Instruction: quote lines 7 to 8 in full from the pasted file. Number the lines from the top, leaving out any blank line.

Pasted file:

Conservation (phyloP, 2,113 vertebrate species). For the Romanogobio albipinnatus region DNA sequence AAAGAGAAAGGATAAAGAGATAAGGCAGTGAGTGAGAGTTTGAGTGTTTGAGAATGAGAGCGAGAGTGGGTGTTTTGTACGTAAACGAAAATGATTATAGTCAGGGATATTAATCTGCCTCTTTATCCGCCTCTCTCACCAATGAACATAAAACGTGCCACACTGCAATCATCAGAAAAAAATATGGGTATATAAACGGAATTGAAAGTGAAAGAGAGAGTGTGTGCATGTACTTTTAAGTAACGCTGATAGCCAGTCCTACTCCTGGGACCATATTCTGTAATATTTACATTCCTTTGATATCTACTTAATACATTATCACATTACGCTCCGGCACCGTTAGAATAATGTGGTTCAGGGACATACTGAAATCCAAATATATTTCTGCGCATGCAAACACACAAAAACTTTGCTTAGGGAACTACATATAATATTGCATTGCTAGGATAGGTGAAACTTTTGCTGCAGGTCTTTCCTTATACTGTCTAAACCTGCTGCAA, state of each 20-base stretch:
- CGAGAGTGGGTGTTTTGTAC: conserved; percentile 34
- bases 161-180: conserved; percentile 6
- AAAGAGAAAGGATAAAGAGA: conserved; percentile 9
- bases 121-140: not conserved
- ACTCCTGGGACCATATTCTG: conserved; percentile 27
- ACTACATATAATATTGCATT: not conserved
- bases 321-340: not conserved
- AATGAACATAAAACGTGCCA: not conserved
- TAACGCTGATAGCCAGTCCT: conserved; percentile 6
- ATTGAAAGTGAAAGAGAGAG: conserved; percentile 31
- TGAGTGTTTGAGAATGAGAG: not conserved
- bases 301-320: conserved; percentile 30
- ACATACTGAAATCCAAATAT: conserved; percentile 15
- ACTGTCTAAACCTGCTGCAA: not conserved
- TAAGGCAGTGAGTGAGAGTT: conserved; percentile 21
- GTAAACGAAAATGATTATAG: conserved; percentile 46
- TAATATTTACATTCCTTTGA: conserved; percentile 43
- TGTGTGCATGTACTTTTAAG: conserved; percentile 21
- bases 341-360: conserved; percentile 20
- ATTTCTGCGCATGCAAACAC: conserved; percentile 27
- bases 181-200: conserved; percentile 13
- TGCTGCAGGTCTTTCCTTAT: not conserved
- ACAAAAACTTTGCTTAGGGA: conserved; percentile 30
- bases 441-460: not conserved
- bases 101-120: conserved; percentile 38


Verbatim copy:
- ACTACATATAATATTGCATT: not conserved
- bases 321-340: not conserved